In the recently updated list of PassMark processor performance testing software, AMD models take the top 20 places.
First of all, let’s explain the initial premise: PassMark PerformanceTest is a set of tests designed to measure the speed of your computer’s performance. CPU tests are designed to measure complex mathematical calculations, which include the most demanding tasks for each processor such as data compression, encryption, and physics simulation. PassMark is known for the famous memory test MemTest86, which was introduced back in 1994.
The PassMark database has test results on over a million computers and therefore its applications are used as a standard set of tests to measure the performance of both individual components and overall system performance.
AMD Dominates in Server CPUs
On the list of the best processors according to the performance achieved in the PassMark CPU Performance test, the first Intel processor is the Xeon W-3275M, which appears in 21st place, while all other models before it are AMD models. We will note that when it comes to the best performance, server processors are dominant here, because their architecture is designed to cope with a large number of demanding tasks, so they are equipped with a large number of cores and a large amount of cache memory.
So, AMD dominates the list with its EPYC product line, but ahead of the aforementioned Xeon processor there are six Threadripper models and Ryzen 9 5950X, and in 22nd and 23rd place are Ryzen 9 5900X and Ryzen 9 3950X. For example, the Intel Core i9-11900K is in a distant 83rd place.
Although PassMark does not differentiate between server processors and processors intended for ‘normal’ users (such as those playing demanding video games of which some found their way even to being bet on at online bookmakers ranked at Bookmaker-Expert.com by the level of popularity per country), AMD’s dominance in performance in the last few generations is clear. In other words, the dominance was established since the introduction of the first generation of Zen architecture in which Ryzen 9 5950X stands out.
The Ryzen 9 5950x Blew Away the Competition
In October last year, the results of a benchmark test of the then just released processor from the AMD company, the Ryzen 9 5950X, were revealed. This processor set a new record in the PassMark test and it swept away the competition. AMD has been inserting an increasing number of cores in the last few processor models, but they could not reach and surpass the results of Intel’s processors, until now.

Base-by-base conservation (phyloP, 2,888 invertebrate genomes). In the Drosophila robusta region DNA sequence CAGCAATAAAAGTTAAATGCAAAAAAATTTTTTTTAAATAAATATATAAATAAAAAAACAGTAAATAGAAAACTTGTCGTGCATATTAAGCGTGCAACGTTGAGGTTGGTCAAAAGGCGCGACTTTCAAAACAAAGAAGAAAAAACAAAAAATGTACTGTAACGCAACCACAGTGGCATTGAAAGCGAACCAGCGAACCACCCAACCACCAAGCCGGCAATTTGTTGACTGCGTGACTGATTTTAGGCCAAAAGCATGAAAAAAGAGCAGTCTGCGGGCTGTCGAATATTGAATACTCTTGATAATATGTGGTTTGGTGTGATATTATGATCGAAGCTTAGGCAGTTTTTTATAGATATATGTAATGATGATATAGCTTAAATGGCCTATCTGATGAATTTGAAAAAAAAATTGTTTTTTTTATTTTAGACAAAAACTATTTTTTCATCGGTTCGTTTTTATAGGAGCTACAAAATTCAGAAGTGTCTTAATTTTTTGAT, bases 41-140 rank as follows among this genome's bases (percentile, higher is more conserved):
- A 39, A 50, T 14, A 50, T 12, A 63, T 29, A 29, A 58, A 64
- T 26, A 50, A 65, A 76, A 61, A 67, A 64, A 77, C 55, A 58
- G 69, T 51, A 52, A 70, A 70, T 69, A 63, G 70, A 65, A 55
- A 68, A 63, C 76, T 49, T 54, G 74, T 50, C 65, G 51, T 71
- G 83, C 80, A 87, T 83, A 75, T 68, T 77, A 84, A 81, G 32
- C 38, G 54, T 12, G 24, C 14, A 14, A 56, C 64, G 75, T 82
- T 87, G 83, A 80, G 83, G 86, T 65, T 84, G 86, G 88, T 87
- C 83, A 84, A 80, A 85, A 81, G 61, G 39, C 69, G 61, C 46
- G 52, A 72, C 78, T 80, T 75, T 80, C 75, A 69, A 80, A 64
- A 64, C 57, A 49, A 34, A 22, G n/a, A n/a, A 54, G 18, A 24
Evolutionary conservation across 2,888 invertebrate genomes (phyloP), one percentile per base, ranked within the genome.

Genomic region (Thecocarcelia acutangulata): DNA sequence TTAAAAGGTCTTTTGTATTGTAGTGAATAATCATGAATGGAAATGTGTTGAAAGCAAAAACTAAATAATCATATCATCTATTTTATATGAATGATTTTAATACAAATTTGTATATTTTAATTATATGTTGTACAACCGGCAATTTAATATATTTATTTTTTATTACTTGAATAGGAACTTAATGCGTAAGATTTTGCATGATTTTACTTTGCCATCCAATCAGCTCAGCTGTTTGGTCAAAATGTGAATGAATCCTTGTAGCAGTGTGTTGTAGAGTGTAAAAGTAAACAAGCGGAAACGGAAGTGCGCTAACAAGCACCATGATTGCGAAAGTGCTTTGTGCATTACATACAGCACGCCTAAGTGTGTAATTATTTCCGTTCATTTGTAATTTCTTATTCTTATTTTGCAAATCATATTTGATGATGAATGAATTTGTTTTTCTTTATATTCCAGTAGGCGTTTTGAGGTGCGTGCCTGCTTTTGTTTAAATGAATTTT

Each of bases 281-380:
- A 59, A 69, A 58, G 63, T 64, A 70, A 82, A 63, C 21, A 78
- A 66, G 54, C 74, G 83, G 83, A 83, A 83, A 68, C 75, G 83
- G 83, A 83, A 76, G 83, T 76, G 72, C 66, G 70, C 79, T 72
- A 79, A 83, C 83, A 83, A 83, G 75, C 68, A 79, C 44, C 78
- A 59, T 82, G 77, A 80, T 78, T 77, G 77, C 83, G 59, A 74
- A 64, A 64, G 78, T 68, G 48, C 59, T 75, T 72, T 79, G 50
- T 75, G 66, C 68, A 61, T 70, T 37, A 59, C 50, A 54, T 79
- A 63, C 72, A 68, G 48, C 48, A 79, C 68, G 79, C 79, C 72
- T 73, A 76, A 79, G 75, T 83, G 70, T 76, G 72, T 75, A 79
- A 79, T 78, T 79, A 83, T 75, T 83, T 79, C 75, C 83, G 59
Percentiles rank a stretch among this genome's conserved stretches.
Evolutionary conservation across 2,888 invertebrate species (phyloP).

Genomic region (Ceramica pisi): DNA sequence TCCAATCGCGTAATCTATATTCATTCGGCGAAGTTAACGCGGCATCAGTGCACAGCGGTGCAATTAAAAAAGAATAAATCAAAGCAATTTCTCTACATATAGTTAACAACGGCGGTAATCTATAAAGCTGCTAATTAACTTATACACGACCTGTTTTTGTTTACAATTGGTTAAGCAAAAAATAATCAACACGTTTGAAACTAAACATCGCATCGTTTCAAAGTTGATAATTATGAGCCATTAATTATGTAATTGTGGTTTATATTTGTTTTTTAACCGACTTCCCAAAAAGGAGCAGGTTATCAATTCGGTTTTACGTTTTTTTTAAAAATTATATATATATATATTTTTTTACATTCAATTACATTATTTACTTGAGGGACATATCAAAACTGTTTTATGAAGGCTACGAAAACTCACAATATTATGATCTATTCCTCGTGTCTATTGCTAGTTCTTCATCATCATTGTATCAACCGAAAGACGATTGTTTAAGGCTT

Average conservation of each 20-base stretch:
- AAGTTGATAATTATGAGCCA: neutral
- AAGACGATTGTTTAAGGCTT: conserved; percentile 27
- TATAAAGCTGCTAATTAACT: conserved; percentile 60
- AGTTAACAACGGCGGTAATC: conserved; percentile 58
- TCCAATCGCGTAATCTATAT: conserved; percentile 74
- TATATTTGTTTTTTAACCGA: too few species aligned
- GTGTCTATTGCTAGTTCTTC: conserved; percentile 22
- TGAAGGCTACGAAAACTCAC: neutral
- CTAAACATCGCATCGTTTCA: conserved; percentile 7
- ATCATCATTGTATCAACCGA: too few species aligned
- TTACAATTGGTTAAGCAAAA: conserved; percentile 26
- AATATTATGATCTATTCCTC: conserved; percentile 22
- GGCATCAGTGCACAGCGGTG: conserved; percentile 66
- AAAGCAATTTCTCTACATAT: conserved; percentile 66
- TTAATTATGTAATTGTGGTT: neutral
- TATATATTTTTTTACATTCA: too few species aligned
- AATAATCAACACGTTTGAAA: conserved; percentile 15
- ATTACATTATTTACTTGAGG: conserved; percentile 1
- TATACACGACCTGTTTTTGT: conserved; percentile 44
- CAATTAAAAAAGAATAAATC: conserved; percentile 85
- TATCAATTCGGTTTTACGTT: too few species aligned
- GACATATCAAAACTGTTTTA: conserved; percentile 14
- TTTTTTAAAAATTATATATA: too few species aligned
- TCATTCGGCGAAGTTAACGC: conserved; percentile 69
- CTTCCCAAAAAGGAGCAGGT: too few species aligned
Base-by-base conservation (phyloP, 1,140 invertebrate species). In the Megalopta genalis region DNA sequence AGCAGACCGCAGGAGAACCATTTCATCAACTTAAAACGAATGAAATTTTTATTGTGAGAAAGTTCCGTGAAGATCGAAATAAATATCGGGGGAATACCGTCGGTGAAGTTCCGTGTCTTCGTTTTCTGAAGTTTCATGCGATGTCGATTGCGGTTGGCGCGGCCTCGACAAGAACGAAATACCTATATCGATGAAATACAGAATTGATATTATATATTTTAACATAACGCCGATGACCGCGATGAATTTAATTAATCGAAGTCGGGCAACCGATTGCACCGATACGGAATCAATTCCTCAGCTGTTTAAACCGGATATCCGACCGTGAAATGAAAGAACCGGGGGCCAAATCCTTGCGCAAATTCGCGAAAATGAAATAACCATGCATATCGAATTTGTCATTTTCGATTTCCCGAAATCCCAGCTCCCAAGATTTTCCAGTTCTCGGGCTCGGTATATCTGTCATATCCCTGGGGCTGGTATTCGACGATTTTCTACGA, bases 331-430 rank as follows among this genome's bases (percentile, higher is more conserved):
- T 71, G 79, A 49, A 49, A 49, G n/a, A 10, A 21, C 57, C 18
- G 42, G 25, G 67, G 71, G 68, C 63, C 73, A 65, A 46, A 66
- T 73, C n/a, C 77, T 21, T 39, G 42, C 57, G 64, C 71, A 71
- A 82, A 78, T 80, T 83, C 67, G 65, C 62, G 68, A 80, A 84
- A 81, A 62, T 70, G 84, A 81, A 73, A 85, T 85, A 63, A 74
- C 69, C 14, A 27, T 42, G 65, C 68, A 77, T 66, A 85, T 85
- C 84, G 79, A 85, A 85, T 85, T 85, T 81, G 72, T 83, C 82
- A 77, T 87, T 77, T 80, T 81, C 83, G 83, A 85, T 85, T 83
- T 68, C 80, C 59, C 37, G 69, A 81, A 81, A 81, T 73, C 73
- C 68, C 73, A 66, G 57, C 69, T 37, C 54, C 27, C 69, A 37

The Ryzen 9 5950X is up to 34.4 % faster than the Ryzen 9 3950X processor when it comes to single-thread usage, while it is 16 % faster when it comes to multithreading. Intel’s Comet Lake Core i9-10900K processor scored 3,176 in single-thread performance in this test, while the Ryzen 9 5950X had a score of 3,693. When it comes to multi-thread, the AMD processor had an outstanding score of 45,563, while Intel had to settle for just 24,261. Multi-threading allows the operating system to see a single CPU as two or more processors, i.e. supports the execution of multiple threads within a single process.
Intel Still Leads on a Value vs Retail Price Scale of Processors
Another interesting processor scale is the one in which PassMark ranks processors by value by comparing their performance and retail price. On this list, the situation is different because in the first place is the Intel Core i5-11400F, ahead of the excellent AMD Ryzen 5 2600 model.
Another great display of AMD dominance is the list of processors on which there are models ranked according to the ratio of performance and maximum TDP (consumption). Among the top 20 processors, there are only 5 non-AMD Ryzen models, and the best-ranked non-AMD model is the new octa-core Apple M1 in 8th place, while Intel’s best processor by this criterion is the Core i7-10510Y in 15th place.
Unlike Intel’s dominance so far, things have turned to the AMD side with the best desktop and mobile processors. What could slightly change the relationship between the “red” and “blue” team is the new generation of Intel Alder Lake processors, which should bring support for DDR5 and PCIe 5.0 in 10 nm models of the 12th generation Core processor by the end of the year.